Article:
why does my brake pedal go to the floor

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SYMPTOM SUMMARY The brake pedal goes to the floor when pressed. There may be little or no braking action when the pedal is depressed. The Red Brake Warning Lamp may be illuminated indicating a system failure. USUAL CAUSE Very low brake fluid or a defective Master Cylinder is the usual cause of this symptom. The master cylinder pressurizes the brake system when the pedal is depressed and provides hydraulic fluid to each of the wheels to apply the brakes. The braking system is designed to illuminate the Red Brake Warning lamp when a hydraulic failure is present. DIAGNOSIS If you have just performed other brake work on the vehicle and the hydraulic system was opened, the most probable cause is air in the system. The system will need to be bled according to manufacturers recomendations. The first step in diagnosing this symptom is to inspect the brake fluid level at the master cylinder. If the fluid level is low, the system will need to be inspected for leaks.

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The calipers, wheel cylinders (on drum brakes) will need to be inspected. Brake pads that are completely worn can cause low fluid level. This is a result of the caliper pistons being completely extended, causing most of the brake fluid to reside in the calipers. The brake pads and shoes (if equipped) should be inspected for signs of brake fluid contamination indicating a leak. Inspect the calipers for leaks at the rubber dust boot around the pistons. The dust boot on the wheel cylinder will have to be pulled off slightly to inspect for leaks. Check the hydraulic lines, proportioning valve and flexible hoses for leaks. Inspect the master cylinder where it mounts on the brake booster for signs of leaks. Loosening the master cylinder retaining bolts and pulling it back slightly, will usually result in detection of a leak if present. If leaking, the fluid will run out of the mating surfaces. In this case, the master cylinder will require replacement.

If there are no fluid leaks present or the fluid level is normal and the brake pads and shoes (if equipped) are in good condition, the most probable cause of the symptom is a defective master cylinder. Determining the cause of the failure will dictate what corrective action is necessary. If the hydraulic system needs to be serviced, as with replacement of the master cylinder, it will need to be bled of all the air once it has been resealed. Refer to the manufacturers specific bleeding procedures. PRECAUTIONS, TIPS, and NOTES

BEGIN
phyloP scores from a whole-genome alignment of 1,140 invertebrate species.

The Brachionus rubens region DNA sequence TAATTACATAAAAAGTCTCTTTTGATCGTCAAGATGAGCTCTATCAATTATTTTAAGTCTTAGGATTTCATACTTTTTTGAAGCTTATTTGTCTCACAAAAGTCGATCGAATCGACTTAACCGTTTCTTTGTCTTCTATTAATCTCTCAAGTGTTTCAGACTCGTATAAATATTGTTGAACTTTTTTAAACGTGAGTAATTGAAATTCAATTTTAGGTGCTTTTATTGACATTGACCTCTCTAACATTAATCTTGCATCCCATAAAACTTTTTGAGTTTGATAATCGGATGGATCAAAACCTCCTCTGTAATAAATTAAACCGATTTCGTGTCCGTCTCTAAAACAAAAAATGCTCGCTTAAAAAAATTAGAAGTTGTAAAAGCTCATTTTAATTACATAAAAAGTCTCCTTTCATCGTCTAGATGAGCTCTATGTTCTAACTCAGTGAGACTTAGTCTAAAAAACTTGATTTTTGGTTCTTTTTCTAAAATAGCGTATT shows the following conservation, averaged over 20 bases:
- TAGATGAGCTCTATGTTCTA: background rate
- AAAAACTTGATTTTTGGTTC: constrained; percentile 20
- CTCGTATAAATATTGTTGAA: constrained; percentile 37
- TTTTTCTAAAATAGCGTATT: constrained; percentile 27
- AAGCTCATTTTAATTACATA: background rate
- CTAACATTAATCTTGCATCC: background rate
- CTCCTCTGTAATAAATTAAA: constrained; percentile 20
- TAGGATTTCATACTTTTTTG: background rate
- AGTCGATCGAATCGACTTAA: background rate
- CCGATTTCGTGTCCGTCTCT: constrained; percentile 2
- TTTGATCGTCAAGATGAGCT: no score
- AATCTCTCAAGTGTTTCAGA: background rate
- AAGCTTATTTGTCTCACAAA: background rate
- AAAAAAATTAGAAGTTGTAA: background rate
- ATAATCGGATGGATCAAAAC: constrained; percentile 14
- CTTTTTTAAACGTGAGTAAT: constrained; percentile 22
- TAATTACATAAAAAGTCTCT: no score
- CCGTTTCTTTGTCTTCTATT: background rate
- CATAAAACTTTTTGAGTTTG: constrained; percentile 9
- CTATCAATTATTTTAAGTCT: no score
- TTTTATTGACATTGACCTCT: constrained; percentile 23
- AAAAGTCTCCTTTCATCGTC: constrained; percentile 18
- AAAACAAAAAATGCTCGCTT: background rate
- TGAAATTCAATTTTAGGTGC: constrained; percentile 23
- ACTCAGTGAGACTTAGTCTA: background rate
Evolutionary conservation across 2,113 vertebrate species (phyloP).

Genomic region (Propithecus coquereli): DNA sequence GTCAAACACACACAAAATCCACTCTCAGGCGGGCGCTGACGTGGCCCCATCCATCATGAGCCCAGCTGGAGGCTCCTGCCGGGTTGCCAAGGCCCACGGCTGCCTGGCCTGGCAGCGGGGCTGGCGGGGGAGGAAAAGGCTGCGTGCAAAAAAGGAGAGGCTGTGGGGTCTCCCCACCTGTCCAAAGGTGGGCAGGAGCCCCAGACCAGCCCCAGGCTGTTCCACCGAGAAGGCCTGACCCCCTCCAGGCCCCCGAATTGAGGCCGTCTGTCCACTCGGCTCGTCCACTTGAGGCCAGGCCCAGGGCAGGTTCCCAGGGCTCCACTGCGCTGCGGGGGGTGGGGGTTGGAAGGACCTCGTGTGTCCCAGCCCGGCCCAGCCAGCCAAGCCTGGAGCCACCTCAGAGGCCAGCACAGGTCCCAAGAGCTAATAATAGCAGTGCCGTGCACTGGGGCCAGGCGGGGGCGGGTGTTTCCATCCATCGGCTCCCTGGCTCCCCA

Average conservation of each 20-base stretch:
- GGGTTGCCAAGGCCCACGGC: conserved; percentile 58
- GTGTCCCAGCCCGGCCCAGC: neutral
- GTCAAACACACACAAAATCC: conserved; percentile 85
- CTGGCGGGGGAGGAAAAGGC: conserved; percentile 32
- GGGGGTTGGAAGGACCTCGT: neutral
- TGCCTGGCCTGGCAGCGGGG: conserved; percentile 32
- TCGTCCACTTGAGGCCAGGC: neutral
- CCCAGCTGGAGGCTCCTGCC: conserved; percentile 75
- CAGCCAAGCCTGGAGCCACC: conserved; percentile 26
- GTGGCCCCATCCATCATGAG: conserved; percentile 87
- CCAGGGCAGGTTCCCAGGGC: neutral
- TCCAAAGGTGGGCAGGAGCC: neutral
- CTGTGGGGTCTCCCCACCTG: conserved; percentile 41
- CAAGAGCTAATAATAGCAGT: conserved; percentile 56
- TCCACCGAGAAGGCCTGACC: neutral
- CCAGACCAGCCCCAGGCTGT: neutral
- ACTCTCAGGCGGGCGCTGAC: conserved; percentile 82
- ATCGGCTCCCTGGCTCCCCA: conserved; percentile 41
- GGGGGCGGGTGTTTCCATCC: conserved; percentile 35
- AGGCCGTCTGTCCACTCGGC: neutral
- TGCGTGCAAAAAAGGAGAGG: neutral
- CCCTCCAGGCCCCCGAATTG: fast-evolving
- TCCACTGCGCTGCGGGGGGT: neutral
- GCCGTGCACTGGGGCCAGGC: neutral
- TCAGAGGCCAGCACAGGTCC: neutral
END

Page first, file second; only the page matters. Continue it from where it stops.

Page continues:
If the vehicle is equipped with ABS, certain ABS components can cause this symptom. In this case, the system should be serviced according to manufacturers recommendations. If servicing the hydraulic system, use caution not to contaminate the system with dirt, debris or water. Always use the recommended brake fluid DOT rating. This information can be obtained from your owners manual or off the cap on the master cylinder. (Lance owned his own auto repair shop for 30 years before retiring in 2006. ) One of the valves in the brake servo (booster) is stuck open.

When you start the engine the vacuum produced by the engine (or a separate vacuum pump) is used to assist braking pressure from your foot. As you press the brake pedal, a valve in the servo opens to allow the vacuum to pull against the diaphragm in the servo to assist you. If a valve is stuck open it will keep sucking until the pedal goes to the floor and will only release once the engine has stopped. Presumably it is putting the brakes on when this happens. If this is true, it is nothing to do with bleeding. Depending on the design of the servo, there may be a pipe that connects the servo casing to the servo valve block, if this is leaking or missing, the same symptoms would occur. Any air leak into the casing in the rear of the servo body will also produce these symptoms.

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